MB C55, Ford C-Max, Chrysler T&C, F1 Comments and Observations and Other Car Talk In - Letter from Europe
Letter from Europe – September 2004 Andrew Frankl European Bureau Chief
After all the SUVs in the States it was interesting to remind myself that somehow Europeans manage to get from A to B in considerably smaller cars just as quickly and far more economically.
For the Hungarian Grand Prix Ford very kindly lent me a C-Max. Based on the award winning Focus it was sheer delight. Diesel, with a 6 speed manual gearbox I had no trouble getting to the Hungaroring or for that matter keeping up with some pretty quick cars on my way to Lake Balaton the day after what was arguably THE most boring Formula one race of all times. The C-Max had an optional DVD system and lots of other “goodies”, very similar to what one might find in an Explorer but just a little bit more compact, more manageable. No wonder Ford have already sold over 125 thousand of them in Europe.
I did of course spend some time in my trusted Volvo in the UK. I bought it in 1997 and it is still running like a train. In dark blue it looks elegant and is certainly is most comfortable on my regular visits to Woodcote Park, a totally magic hideaway just down the road from the world-famous Derby course at Epsom.
Before I left for the UK I had a chance to drive Chrysler’s much improved Town & Country wagon. 2005 Chrysler Town & Country; what a pleasant surprise!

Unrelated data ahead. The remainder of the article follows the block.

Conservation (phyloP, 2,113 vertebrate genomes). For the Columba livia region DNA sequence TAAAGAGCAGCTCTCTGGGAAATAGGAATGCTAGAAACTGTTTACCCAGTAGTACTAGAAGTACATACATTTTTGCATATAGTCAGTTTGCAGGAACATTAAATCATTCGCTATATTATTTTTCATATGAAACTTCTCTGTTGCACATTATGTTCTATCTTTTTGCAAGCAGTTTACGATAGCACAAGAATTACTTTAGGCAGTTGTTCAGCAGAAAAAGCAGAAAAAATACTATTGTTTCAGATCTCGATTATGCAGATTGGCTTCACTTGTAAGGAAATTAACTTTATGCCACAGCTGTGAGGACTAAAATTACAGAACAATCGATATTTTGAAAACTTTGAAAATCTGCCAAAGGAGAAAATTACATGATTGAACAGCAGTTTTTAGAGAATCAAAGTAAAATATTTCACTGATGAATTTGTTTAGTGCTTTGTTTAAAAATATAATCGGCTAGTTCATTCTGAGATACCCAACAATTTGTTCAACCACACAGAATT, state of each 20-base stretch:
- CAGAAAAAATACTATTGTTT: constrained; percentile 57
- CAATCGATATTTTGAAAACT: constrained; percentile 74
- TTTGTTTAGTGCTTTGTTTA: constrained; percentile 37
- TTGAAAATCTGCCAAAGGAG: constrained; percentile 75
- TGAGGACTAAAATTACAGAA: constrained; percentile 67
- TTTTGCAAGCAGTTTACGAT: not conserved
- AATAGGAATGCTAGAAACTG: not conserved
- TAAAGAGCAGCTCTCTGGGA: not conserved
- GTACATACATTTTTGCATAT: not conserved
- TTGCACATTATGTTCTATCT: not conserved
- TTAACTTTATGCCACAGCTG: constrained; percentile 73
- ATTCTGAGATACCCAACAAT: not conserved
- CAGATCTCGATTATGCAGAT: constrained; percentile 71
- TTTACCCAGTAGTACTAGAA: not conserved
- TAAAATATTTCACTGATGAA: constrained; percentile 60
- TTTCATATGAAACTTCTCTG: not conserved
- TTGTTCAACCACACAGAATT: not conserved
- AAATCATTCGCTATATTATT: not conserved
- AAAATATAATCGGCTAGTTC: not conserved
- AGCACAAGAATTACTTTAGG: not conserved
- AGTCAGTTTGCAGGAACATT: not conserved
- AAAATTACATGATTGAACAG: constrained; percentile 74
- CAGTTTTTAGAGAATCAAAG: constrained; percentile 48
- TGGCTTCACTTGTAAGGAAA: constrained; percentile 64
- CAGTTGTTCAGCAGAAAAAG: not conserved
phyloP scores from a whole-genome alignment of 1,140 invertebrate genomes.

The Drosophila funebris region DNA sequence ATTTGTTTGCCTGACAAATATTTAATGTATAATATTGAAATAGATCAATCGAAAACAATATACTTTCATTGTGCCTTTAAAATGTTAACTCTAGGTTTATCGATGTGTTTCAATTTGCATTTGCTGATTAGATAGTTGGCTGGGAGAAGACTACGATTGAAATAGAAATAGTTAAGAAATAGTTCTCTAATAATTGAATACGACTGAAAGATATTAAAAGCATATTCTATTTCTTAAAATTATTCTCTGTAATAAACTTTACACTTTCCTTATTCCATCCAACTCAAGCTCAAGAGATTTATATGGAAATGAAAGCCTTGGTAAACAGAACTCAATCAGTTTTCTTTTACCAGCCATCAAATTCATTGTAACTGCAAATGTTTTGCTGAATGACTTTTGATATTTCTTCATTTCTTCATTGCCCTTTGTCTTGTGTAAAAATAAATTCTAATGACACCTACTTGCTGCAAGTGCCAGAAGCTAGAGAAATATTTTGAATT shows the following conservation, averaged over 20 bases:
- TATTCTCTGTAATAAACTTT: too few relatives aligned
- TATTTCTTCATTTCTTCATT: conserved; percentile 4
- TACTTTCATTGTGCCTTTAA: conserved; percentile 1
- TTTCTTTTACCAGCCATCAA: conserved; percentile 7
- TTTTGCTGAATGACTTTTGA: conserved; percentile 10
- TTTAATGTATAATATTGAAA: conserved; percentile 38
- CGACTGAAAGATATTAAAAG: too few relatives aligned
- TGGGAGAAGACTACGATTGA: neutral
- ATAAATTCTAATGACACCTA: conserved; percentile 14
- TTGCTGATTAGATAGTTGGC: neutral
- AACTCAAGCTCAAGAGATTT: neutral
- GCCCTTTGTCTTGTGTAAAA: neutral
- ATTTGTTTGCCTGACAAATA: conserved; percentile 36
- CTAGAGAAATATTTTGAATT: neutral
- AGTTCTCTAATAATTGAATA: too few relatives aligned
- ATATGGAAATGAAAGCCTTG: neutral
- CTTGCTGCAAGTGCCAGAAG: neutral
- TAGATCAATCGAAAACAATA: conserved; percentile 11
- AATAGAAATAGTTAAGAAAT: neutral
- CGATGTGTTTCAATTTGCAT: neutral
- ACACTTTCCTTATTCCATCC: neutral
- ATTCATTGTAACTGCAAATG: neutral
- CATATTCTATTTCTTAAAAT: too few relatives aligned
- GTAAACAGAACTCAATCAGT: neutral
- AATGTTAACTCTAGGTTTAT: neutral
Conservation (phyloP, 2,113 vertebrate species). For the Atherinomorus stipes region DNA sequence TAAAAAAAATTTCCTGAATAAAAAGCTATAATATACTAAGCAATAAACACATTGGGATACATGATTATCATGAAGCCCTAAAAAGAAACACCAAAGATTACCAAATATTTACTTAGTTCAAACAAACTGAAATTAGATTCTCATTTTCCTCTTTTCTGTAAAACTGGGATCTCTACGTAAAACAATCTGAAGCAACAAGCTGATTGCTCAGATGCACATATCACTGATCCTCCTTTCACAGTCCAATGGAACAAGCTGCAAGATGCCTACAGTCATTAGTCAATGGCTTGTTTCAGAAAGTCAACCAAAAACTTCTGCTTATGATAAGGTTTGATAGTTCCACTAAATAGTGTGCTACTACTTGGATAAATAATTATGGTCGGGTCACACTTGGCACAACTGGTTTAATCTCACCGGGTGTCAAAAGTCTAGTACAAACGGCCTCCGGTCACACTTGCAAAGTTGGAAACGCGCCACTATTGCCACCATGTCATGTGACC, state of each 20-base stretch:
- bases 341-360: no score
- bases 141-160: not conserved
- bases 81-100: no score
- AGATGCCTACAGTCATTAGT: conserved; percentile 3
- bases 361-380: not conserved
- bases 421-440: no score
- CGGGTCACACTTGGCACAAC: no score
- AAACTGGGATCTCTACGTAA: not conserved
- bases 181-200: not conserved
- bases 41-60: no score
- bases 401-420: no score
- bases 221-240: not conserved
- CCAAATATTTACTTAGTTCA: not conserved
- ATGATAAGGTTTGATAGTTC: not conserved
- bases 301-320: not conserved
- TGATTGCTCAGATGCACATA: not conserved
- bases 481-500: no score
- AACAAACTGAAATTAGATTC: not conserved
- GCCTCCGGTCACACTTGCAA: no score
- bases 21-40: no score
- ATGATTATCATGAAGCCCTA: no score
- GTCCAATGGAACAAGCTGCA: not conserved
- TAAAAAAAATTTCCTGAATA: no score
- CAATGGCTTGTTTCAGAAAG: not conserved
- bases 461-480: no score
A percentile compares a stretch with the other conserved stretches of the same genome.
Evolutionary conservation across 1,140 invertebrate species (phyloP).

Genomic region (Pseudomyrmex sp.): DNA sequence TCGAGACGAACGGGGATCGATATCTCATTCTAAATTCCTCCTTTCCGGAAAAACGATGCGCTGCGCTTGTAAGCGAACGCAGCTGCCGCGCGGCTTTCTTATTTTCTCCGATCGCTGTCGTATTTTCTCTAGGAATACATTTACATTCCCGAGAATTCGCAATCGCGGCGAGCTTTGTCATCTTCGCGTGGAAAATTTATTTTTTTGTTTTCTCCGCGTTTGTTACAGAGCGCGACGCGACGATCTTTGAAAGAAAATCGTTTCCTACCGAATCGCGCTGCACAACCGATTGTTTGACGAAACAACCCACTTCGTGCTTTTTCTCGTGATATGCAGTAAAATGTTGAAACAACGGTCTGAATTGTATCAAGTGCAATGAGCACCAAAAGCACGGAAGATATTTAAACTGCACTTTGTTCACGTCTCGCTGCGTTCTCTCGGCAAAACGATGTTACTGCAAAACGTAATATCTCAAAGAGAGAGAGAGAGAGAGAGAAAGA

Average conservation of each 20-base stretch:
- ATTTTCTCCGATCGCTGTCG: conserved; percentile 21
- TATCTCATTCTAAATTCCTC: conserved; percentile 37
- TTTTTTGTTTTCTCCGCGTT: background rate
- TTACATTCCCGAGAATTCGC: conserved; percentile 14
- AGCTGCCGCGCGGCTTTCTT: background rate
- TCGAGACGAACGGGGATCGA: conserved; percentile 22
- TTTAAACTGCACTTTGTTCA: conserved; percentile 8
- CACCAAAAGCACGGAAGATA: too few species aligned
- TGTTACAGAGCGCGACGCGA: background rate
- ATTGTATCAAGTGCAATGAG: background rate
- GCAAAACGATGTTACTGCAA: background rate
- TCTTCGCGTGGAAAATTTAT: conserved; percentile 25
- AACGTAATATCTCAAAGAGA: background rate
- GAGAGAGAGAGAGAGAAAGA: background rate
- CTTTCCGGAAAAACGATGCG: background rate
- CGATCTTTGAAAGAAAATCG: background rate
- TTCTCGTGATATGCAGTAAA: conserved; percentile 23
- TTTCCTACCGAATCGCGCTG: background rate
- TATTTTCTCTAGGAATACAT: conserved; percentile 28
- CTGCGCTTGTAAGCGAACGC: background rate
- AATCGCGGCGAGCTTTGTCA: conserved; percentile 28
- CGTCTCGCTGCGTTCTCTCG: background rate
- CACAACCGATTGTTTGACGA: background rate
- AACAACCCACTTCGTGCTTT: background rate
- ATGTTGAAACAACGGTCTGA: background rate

When I met DaimlerChrysler CEO Jurgen Schrempp in Monaco the other day I couldn’t quite understand what he was so happy about. Positively beaming one might say. Well, having spent a week in the 2005 Chrysler Town & Country I know. Things are getting better after several years in the doldrums. Maybe it took longer than it should have done but finally the synergy that all the talk was about at the time of the take-over ( nobody calls it a merger any more) it beginning to manifest itself.
First of all the styling of the T&C is excellent. Secondly the build quality is better than ever. Thirdly with all the gizmos such as electric sliding doors, a CD player for the children and all mod cons for the adults I cannot think of a moiré pleasant way to drive across America with a large family. Chrysler came up with all sorts of stowage places under the seats, the whole thing is one neat package. The 6 cylinder 3.8 liter engine is perfectly adequate and partly because of the aerodynamic shape I managed to get well over 20 miles per gallon. Cruising at 70 miles per hour is just fine, the T&C is silent at that speed and gives the impression of going on for ever.
What is particularly appealing is that the total price with all the extras is just 2000 dollars over the base price of 35 thousand dollars.
On the racing front Mchael Schumacher duly won his 7th title as world champion, it is just a shame that he had very little opposition. Had I been one of the multi million dollar sponsors at McLaren or Williams I would have been very upset as these once famous teams became also-rans all the way until Spa where finally the car and engine stayed together enabling Finland’s Kimi Raikkonen to show what he could do . The interesting thing about F1 is that for some reason or another (mainly TV coverage I suspect) countries are going crazy trying to get one of these races, boring though they might be.